In New York Times opinion piece, Secretary of State John Kerry, Senator John McCain and former Senator Bob Kerrey say as US strengthens relations with Vietnam, it is important to remember lessons learned from war

    Trans-Adriatic Pipeline to Boost European Energy Security

    $4.5 billion-pipeline will become operational in 2020 and will deliver gas from Azerbaijan’s Shah Deniz II field to southern Italy

    Video California Celebration Showcases Local Wines, Balloons

    Annual festival showcases the region's harvested agriculture, fine wines and offers opportunities to experience the gentle breeze in a hot air balloon flight

    This forum has been closed.
    Comment Sorting
    Comments
         
    by: Robin from: Raleigh,nc
    February 22, 2016 1:05 PM
    It is very shameful with all of the branches of security within our country, that we have to ask America to investigate a death within our country. Who is going to pay for this investigation? Are we once again asking the American government to handle our domestic affairs. Why than do we have a budget allotment for police and other investigating groups. This is a shame and we need to withdraw this request

    by: Dannyman
    February 12, 2016 7:59 AM
    All those who brought autrosity to this sweet land will died. Harry Greaves is just the beginning then we can't hear our ears or because he fell off with the regime so the regime kill him. We are aware of Harry's role in our nation tumor it is just the beginning Liberians because God is ready for them.

    by: Kollie kolaco
    February 12, 2016 1:35 AM
    People will alway die, Liberia will not revert to war and anarchy anymore, Freeman is a fool that is looking for public attention.

    by: John Hassay
    February 11, 2016 7:05 PM
    These re similar situation that causes the liberians' civil u rest. When opposition speaks on issues of relevant such as corruption, death of citizens, bad governance, the government of the day , send arm officers @ the homes of these people. These situations causes alarm n national insecurity. The UP government has failed miserably n so it is pursuing those who re being vocal on issues.

    by: Oliver Wilson from: Monovia, Liberia
    February 11, 2016 1:29 PM
    Seems to me, Simeon Freeman exit himself from the 2017 Presidential Election.

    by: Peter Kortuwah from: USA
    February 10, 2016 11:23 AM
    This story is very disturbing, especially since most of the people in that government (including President Ellen Sirleaf herself) are well-known to be war criminals, per the 2009 Report of the Liberian Truth and Reconciliation Commission. Thus, the US, the UN, and relevant members of the International Community should take a good hard look at corruption and crime in Liberia, so that country does not revert to anarchy and bloodshed.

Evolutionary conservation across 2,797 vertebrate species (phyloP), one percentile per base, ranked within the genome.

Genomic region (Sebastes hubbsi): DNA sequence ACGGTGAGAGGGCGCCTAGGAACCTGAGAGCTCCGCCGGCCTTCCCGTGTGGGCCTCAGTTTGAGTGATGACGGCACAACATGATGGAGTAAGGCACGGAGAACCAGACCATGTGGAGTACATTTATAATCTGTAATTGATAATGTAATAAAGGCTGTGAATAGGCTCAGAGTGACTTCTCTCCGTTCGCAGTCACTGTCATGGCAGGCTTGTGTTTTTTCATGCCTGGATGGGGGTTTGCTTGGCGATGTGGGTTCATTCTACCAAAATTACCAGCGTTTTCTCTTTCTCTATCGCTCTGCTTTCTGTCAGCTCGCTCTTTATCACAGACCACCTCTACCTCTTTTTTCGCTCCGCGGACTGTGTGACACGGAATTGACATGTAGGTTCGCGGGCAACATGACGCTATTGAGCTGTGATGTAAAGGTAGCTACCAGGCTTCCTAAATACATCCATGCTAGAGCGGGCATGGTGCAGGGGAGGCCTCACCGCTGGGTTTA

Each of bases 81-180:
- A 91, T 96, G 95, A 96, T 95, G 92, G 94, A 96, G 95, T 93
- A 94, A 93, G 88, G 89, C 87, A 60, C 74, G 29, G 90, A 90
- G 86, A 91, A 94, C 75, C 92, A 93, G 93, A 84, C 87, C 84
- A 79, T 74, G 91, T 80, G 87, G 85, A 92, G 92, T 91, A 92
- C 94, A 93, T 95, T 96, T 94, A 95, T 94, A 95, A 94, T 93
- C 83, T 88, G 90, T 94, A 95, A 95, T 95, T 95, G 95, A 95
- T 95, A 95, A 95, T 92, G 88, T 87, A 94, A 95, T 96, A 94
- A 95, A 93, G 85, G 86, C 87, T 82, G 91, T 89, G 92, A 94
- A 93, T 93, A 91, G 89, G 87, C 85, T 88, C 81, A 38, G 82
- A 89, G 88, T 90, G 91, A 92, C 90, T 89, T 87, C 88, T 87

In Response

    by: Oliver Wilson from: Monrovia, Liberia
    February 11, 2016 12:15 PM
    Anarchy and bloodshed, these are very strong words to use, and shouldn’t be used in this scenario. Look, Liberia can't revert to conflict now, neither within the period of 100 years to come. The generation that experienced chaos and bloodshed, still exist in Liberia. They will not welcome same. There will always be stories like these, and they will always be disturbing. There has been similar stories like in other African countries. Ghana is an example - few days ago an MP was stabbed in his house, and eventually perished. There are also corruption and crime activities in countries like Sierra Lone and Ivory Coast. Does that mean they will revert to anarchy and bloodshed? The International Community primary focused should be on Syria, and other counties where there are skirmishes.

    By the Numbers

    Featured Videos

    Your JavaScript is turned off or you have an old version of Adobe's Flash Player. Get the latest Flash player.
    Vietnamese-American Youth Optimistic About Obama's Visit to Vietnami
    X
    Elizabeth Lee
    May 22, 2016 6:04 AM
    U.S. President Barack Obama's visit to Vietnam later this month comes at a time when Vietnam is seeking stronger ties with the United States. Many Vietnamese Americans, especially the younger generation, are optimistic Obama’s trip will help further reconciliation between the two former foes. Elizabeth Lee has more from the community called "Little Saigon" located south of Los Angeles.